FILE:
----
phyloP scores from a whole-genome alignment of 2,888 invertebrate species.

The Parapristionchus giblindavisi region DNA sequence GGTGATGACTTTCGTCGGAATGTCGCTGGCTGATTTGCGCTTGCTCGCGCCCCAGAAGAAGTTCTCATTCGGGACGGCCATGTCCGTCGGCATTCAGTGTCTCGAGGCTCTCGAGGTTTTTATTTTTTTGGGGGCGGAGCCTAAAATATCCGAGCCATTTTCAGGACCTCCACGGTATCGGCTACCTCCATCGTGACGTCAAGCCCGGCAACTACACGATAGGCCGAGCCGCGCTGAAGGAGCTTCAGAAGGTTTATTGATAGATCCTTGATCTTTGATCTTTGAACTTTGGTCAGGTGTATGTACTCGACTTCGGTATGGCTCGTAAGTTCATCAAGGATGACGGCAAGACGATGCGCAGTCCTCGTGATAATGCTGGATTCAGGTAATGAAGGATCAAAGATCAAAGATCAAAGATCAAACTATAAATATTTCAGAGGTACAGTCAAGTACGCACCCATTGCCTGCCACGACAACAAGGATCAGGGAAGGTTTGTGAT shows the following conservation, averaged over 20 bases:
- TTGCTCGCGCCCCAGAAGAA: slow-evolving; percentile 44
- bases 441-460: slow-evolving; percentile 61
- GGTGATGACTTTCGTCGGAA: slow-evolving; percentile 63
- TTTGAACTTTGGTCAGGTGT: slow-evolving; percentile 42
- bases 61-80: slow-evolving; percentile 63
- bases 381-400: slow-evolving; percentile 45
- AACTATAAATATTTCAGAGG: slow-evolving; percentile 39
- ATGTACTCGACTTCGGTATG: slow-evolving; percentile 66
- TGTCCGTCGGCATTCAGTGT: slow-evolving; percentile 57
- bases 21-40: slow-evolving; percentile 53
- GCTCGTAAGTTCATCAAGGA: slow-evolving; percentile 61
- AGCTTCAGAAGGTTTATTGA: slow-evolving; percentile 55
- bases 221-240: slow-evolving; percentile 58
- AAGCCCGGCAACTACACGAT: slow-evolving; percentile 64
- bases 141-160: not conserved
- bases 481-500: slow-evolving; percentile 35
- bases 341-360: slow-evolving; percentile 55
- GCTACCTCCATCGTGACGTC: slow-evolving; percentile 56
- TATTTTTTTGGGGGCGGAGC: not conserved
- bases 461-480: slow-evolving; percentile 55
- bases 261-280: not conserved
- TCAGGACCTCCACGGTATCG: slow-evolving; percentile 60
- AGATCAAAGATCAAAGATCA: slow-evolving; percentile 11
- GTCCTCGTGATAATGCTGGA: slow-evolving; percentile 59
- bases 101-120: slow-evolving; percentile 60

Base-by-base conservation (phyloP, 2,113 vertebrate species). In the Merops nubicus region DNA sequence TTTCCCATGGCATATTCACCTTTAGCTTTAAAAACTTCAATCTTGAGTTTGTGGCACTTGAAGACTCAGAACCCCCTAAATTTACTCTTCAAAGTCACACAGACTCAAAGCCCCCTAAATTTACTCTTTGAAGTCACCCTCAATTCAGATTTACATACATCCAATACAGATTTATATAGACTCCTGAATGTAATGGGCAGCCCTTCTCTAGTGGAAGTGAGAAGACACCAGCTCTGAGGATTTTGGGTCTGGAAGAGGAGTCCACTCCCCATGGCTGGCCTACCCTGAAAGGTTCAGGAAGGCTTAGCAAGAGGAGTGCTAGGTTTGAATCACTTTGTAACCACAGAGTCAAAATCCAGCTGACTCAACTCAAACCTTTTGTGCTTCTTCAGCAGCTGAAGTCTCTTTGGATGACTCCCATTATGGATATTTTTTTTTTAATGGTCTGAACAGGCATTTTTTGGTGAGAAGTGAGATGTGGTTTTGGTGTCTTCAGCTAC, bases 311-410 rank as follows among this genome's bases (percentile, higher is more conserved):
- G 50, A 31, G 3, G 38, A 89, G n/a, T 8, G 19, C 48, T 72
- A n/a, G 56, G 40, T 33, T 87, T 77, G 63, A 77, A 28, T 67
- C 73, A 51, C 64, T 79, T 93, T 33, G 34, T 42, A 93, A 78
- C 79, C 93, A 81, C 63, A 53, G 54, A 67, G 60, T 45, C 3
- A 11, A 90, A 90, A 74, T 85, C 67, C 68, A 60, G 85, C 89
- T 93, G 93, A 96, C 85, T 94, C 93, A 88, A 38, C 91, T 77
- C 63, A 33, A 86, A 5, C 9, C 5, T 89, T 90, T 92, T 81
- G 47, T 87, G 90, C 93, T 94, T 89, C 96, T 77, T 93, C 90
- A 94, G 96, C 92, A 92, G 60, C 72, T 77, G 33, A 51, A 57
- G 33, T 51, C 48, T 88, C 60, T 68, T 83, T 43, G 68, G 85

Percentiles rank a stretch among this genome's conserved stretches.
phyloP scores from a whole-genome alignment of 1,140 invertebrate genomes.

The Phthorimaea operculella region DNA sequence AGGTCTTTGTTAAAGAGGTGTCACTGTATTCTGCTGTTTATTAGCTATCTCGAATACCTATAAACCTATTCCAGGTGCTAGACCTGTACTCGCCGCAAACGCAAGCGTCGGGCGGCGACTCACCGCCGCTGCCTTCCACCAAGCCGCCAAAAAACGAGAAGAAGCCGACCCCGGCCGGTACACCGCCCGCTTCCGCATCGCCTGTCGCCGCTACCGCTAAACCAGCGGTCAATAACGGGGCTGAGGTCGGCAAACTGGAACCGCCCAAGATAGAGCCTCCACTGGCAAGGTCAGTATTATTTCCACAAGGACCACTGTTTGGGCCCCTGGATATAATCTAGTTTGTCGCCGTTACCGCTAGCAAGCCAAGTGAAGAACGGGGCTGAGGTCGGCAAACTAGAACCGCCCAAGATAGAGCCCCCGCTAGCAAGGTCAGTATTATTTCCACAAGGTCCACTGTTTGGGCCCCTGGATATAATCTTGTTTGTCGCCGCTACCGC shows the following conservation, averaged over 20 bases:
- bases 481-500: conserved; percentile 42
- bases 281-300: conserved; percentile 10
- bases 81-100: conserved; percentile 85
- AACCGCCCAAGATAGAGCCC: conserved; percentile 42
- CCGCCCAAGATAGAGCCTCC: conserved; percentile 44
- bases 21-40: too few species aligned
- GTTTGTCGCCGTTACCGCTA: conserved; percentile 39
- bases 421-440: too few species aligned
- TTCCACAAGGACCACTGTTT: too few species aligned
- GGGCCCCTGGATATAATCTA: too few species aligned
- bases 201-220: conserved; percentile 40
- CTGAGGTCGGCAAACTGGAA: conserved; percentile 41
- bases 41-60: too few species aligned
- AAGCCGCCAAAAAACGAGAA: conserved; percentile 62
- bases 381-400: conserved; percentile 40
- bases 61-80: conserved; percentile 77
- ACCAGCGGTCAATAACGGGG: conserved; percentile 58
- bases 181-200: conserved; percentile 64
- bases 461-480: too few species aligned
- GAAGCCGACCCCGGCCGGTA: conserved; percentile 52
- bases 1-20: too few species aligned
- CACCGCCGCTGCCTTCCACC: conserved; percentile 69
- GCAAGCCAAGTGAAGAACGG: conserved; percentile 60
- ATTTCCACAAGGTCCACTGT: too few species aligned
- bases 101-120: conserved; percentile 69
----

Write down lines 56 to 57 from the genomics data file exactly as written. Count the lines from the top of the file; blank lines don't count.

- bases 381-400: conserved; percentile 40
- bases 61-80: conserved; percentile 77